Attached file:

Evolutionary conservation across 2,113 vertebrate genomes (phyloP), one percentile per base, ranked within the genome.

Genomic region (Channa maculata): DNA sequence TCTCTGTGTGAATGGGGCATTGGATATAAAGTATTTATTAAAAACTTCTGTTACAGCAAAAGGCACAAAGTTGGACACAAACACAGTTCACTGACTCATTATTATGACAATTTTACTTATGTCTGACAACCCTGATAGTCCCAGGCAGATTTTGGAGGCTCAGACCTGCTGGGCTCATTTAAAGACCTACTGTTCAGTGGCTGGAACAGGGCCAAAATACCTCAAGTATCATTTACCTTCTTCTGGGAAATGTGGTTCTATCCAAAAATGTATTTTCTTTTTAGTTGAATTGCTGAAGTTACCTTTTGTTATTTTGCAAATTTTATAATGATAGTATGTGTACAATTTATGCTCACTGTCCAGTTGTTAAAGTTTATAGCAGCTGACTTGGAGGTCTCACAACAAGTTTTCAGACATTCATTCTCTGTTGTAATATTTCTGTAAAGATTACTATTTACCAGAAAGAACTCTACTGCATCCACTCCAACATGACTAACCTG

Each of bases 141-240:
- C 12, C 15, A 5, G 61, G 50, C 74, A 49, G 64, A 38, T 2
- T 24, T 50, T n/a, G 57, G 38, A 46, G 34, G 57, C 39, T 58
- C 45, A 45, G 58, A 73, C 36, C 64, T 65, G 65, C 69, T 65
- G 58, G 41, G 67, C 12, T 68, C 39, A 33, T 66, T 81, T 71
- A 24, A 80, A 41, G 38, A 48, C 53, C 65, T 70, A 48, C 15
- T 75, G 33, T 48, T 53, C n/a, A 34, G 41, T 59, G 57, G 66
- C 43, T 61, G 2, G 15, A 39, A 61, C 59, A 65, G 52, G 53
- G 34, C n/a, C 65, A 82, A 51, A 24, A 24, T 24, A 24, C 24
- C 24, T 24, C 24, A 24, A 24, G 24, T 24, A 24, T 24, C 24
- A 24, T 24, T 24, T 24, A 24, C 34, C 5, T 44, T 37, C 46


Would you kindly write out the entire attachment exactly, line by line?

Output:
Evolutionary conservation across 2,113 vertebrate genomes (phyloP), one percentile per base, ranked within the genome.

Genomic region (Channa maculata): DNA sequence TCTCTGTGTGAATGGGGCATTGGATATAAAGTATTTATTAAAAACTTCTGTTACAGCAAAAGGCACAAAGTTGGACACAAACACAGTTCACTGACTCATTATTATGACAATTTTACTTATGTCTGACAACCCTGATAGTCCCAGGCAGATTTTGGAGGCTCAGACCTGCTGGGCTCATTTAAAGACCTACTGTTCAGTGGCTGGAACAGGGCCAAAATACCTCAAGTATCATTTACCTTCTTCTGGGAAATGTGGTTCTATCCAAAAATGTATTTTCTTTTTAGTTGAATTGCTGAAGTTACCTTTTGTTATTTTGCAAATTTTATAATGATAGTATGTGTACAATTTATGCTCACTGTCCAGTTGTTAAAGTTTATAGCAGCTGACTTGGAGGTCTCACAACAAGTTTTCAGACATTCATTCTCTGTTGTAATATTTCTGTAAAGATTACTATTTACCAGAAAGAACTCTACTGCATCCACTCCAACATGACTAACCTG

Each of bases 141-240:
- C 12, C 15, A 5, G 61, G 50, C 74, A 49, G 64, A 38, T 2
- T 24, T 50, T n/a, G 57, G 38, A 46, G 34, G 57, C 39, T 58
- C 45, A 45, G 58, A 73, C 36, C 64, T 65, G 65, C 69, T 65
- G 58, G 41, G 67, C 12, T 68, C 39, A 33, T 66, T 81, T 71
- A 24, A 80, A 41, G 38, A 48, C 53, C 65, T 70, A 48, C 15
- T 75, G 33, T 48, T 53, C n/a, A 34, G 41, T 59, G 57, G 66
- C 43, T 61, G 2, G 15, A 39, A 61, C 59, A 65, G 52, G 53
- G 34, C n/a, C 65, A 82, A 51, A 24, A 24, T 24, A 24, C 24
- C 24, T 24, C 24, A 24, A 24, G 24, T 24, A 24, T 24, C 24
- A 24, T 24, T 24, T 24, A 24, C 34, C 5, T 44, T 37, C 46